I have just read Annick’s delightful compilation of 12 short mystery stories for French learners titled Le Chat Qui Parle. Of course, I needed a little help from google translate to fully follow the storyline, but regardless of how I got there, it had me hooked because the stories were full of suspense, mystery and novelty, an absolutely fun way to learn a language. Do convey my two thumbs up to Annick, but also to Marty Van Loan for his masterful representation of the quixotic cat, le chat qui parle. That cat certainly spoke to me lol! If I were to choose my fav short story, I really wouldn’t know which one to crown as they were all fab. I could almost hear the purr from the first story of Le Chat Qui Parle or the Cat who talks, Le Deuxième Personage about comic books or bande dessine was fun, Vol Direct Pour Nice ( Direct Flight to Nice) had me in splits, Le Cinquantieme Anniversary (The 50th anniversary) had me first shedding a  tear and then smiling, La Fete de Noel (Christmas) with the reference of my all time favorite symbol of the nightingale was I guess my fav. However, Sous Controle (Under Control) struck a cord close to home as it covered something I have been thinking and writing about – surveillance and the resulting intrusions in our lives and private spaces. So, yes it’s a fun read and a great way to teach French and I can’t wait to share this on my blog!

Back to Sous Controle and surveillance, we have truly in a very short time landed ourselves in a sticky web, one that looks impossible to extricate ourselves from. Our world and our children’s (grandkids) world is one run on and by data. There seems no escape from all our devices and today those are not just for entertainment but essential for both work and play. The option of locking oneself away in the remote recesses of the mountains surrounding the Bay Area (or any metropolitan area) to escape having our imprint captured by technology appears to be an impossibility. Our every move, thought, inclination, observation and desire is being captured supplemented by our physical attributes, images, expressions, sounds, movements, tones, expressions, fingerprints, DNA, ideas, beliefs and disbeliefs. All of which is being compiled into a neat data packet, and each packet becomes a part of a category. Once we are thus mapped and categorized, the State is no longer our human construct to be tweaked and moulded reflecting the changing times, but we become it’s construct as it tweaks and moulds us to conform to it’s predetermined silos in order for homogeneity and efficiency.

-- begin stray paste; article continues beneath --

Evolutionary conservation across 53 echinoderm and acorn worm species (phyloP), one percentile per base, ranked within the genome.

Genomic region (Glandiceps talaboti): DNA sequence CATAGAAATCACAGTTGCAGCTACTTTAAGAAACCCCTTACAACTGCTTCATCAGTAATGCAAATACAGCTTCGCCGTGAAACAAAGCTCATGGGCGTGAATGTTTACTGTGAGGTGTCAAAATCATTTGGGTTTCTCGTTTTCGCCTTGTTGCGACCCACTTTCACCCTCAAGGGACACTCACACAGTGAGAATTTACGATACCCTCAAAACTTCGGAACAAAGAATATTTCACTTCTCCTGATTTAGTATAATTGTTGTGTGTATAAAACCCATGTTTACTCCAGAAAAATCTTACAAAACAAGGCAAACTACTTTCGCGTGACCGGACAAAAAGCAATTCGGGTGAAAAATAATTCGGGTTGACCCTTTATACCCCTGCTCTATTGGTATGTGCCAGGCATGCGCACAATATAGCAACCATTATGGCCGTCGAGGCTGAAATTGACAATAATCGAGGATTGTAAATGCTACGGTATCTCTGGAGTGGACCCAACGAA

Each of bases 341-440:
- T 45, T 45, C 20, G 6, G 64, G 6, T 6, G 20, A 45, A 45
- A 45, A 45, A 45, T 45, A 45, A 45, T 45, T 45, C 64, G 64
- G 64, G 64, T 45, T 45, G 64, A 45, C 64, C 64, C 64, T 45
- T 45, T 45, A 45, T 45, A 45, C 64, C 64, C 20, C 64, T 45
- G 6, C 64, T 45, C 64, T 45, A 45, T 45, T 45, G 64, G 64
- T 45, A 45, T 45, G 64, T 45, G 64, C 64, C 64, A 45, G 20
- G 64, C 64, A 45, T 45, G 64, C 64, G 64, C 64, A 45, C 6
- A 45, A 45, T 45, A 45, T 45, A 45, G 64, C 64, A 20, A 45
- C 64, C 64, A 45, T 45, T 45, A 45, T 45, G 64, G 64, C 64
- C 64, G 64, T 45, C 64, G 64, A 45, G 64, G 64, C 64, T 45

See below the phenomenal Spiders exhibit at the SFMOMA by Louise Bourgeois:

The Sticky Web: See Purnima below looking at her iphone, next Purnima is taking a selfie, then Purnima senses something watching her, next Purnima screams but it too late because in the next image Purnima is trapped by the spider and in the final image Purnima become data (I Am Data) from the Data exhibit at the Singapore ArtScience Museum:

Here is an image from an exhibit at the Singapore ArtScience Museum which is what I have become entrapped by the spider – I AM DATA

In my attempt to keep up with my French linguistic skills, I decided to listen to some French songs recommended by an online French learners group and stumbled upon ZAZ which took me on a journey back in time, to my time in Geneva and some of the music surrounding me and my time there. This particular song with it’s rocking tune struck a chord with me so I have adopted this song to my storyline, and moulded its lyrics to represent my story centered on Privacy.  

ZAZ – Prends garde à ta langue, which means watch your tongue.  it means watch what you say because  “He” is always watching!Here is the first paragraph from the lyrics which in my story is a forwarming about the looming and avaricious data demons looking to strip us of ourselves:

Ouch, ouch, how naive you can be

of all these untrusworthy people
Who promise the moon for you,
Letting them your power
So they can manipulate you,
Your precious freedom
And even sometimes your moolah.

Do check out the fun French song ZAZ – Prends garde à ta langue: